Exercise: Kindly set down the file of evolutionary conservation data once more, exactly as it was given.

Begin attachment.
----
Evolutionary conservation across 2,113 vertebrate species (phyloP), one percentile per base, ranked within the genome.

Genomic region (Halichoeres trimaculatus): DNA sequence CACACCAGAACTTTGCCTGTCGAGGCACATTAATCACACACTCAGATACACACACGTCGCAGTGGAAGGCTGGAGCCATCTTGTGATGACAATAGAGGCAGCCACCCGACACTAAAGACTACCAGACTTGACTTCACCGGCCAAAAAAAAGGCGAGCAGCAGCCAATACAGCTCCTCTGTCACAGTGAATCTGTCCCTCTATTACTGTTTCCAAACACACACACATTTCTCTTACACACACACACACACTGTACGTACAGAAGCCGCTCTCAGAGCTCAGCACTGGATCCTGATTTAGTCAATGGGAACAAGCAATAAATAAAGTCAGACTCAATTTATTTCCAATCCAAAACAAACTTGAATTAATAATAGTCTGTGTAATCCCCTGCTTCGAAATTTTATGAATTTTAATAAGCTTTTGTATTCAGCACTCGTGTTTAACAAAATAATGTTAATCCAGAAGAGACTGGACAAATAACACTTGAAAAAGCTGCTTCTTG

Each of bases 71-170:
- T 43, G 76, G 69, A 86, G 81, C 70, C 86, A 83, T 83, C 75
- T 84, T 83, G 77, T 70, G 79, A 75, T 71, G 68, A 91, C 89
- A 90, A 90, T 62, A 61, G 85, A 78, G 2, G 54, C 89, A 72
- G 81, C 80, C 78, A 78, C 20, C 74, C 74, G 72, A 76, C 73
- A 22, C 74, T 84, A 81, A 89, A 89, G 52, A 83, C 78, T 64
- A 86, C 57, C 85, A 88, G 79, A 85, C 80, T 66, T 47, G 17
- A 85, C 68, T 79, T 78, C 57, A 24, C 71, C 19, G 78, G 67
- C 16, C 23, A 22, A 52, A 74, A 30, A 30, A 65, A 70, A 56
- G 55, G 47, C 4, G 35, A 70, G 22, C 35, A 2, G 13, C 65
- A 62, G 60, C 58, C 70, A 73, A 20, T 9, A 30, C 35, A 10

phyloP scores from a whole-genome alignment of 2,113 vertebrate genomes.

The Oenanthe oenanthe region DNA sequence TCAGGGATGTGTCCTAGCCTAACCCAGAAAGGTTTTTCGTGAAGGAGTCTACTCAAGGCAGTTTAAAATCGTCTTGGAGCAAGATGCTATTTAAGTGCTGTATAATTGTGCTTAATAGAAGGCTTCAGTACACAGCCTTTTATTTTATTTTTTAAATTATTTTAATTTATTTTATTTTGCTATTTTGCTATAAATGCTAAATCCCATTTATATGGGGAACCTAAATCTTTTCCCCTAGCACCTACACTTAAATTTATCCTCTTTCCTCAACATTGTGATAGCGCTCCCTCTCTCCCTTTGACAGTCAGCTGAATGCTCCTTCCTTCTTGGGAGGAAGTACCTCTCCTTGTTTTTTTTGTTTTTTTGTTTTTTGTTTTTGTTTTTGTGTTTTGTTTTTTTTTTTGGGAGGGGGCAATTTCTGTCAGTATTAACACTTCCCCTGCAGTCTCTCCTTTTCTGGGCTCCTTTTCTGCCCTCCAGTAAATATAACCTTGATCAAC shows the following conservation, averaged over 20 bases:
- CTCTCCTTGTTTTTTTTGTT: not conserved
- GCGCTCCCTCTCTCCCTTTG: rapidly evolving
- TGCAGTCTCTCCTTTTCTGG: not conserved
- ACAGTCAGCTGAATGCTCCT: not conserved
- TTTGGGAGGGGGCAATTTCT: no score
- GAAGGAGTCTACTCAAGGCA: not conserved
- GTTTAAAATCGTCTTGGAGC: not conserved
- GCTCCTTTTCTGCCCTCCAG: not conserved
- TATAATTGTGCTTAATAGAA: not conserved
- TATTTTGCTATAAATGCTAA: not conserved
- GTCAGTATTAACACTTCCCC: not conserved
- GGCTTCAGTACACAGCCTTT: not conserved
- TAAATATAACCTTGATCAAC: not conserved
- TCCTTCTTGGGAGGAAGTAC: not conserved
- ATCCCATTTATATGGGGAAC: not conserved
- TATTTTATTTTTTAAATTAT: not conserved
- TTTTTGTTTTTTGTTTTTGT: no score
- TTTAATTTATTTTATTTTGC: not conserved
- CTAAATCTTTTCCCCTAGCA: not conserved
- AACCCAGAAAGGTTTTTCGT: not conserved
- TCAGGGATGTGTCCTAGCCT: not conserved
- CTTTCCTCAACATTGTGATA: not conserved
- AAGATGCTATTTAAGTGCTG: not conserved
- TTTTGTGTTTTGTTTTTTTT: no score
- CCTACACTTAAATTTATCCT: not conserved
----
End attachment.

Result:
Evolutionary conservation across 2,113 vertebrate species (phyloP), one percentile per base, ranked within the genome.

Genomic region (Halichoeres trimaculatus): DNA sequence CACACCAGAACTTTGCCTGTCGAGGCACATTAATCACACACTCAGATACACACACGTCGCAGTGGAAGGCTGGAGCCATCTTGTGATGACAATAGAGGCAGCCACCCGACACTAAAGACTACCAGACTTGACTTCACCGGCCAAAAAAAAGGCGAGCAGCAGCCAATACAGCTCCTCTGTCACAGTGAATCTGTCCCTCTATTACTGTTTCCAAACACACACACATTTCTCTTACACACACACACACACTGTACGTACAGAAGCCGCTCTCAGAGCTCAGCACTGGATCCTGATTTAGTCAATGGGAACAAGCAATAAATAAAGTCAGACTCAATTTATTTCCAATCCAAAACAAACTTGAATTAATAATAGTCTGTGTAATCCCCTGCTTCGAAATTTTATGAATTTTAATAAGCTTTTGTATTCAGCACTCGTGTTTAACAAAATAATGTTAATCCAGAAGAGACTGGACAAATAACACTTGAAAAAGCTGCTTCTTG

Each of bases 71-170:
- T 43, G 76, G 69, A 86, G 81, C 70, C 86, A 83, T 83, C 75
- T 84, T 83, G 77, T 70, G 79, A 75, T 71, G 68, A 91, C 89
- A 90, A 90, T 62, A 61, G 85, A 78, G 2, G 54, C 89, A 72
- G 81, C 80, C 78, A 78, C 20, C 74, C 74, G 72, A 76, C 73
- A 22, C 74, T 84, A 81, A 89, A 89, G 52, A 83, C 78, T 64
- A 86, C 57, C 85, A 88, G 79, A 85, C 80, T 66, T 47, G 17
- A 85, C 68, T 79, T 78, C 57, A 24, C 71, C 19, G 78, G 67
- C 16, C 23, A 22, A 52, A 74, A 30, A 30, A 65, A 70, A 56
- G 55, G 47, C 4, G 35, A 70, G 22, C 35, A 2, G 13, C 65
- A 62, G 60, C 58, C 70, A 73, A 20, T 9, A 30, C 35, A 10

phyloP scores from a whole-genome alignment of 2,113 vertebrate genomes.

The Oenanthe oenanthe region DNA sequence TCAGGGATGTGTCCTAGCCTAACCCAGAAAGGTTTTTCGTGAAGGAGTCTACTCAAGGCAGTTTAAAATCGTCTTGGAGCAAGATGCTATTTAAGTGCTGTATAATTGTGCTTAATAGAAGGCTTCAGTACACAGCCTTTTATTTTATTTTTTAAATTATTTTAATTTATTTTATTTTGCTATTTTGCTATAAATGCTAAATCCCATTTATATGGGGAACCTAAATCTTTTCCCCTAGCACCTACACTTAAATTTATCCTCTTTCCTCAACATTGTGATAGCGCTCCCTCTCTCCCTTTGACAGTCAGCTGAATGCTCCTTCCTTCTTGGGAGGAAGTACCTCTCCTTGTTTTTTTTGTTTTTTTGTTTTTTGTTTTTGTTTTTGTGTTTTGTTTTTTTTTTTGGGAGGGGGCAATTTCTGTCAGTATTAACACTTCCCCTGCAGTCTCTCCTTTTCTGGGCTCCTTTTCTGCCCTCCAGTAAATATAACCTTGATCAAC shows the following conservation, averaged over 20 bases:
- CTCTCCTTGTTTTTTTTGTT: not conserved
- GCGCTCCCTCTCTCCCTTTG: rapidly evolving
- TGCAGTCTCTCCTTTTCTGG: not conserved
- ACAGTCAGCTGAATGCTCCT: not conserved
- TTTGGGAGGGGGCAATTTCT: no score
- GAAGGAGTCTACTCAAGGCA: not conserved
- GTTTAAAATCGTCTTGGAGC: not conserved
- GCTCCTTTTCTGCCCTCCAG: not conserved
- TATAATTGTGCTTAATAGAA: not conserved
- TATTTTGCTATAAATGCTAA: not conserved
- GTCAGTATTAACACTTCCCC: not conserved
- GGCTTCAGTACACAGCCTTT: not conserved
- TAAATATAACCTTGATCAAC: not conserved
- TCCTTCTTGGGAGGAAGTAC: not conserved
- ATCCCATTTATATGGGGAAC: not conserved
- TATTTTATTTTTTAAATTAT: not conserved
- TTTTTGTTTTTTGTTTTTGT: no score
- TTTAATTTATTTTATTTTGC: not conserved
- CTAAATCTTTTCCCCTAGCA: not conserved
- AACCCAGAAAGGTTTTTCGT: not conserved
- TCAGGGATGTGTCCTAGCCT: not conserved
- CTTTCCTCAACATTGTGATA: not conserved
- AAGATGCTATTTAAGTGCTG: not conserved
- TTTTGTGTTTTGTTTTTTTT: no score
- CCTACACTTAAATTTATCCT: not conserved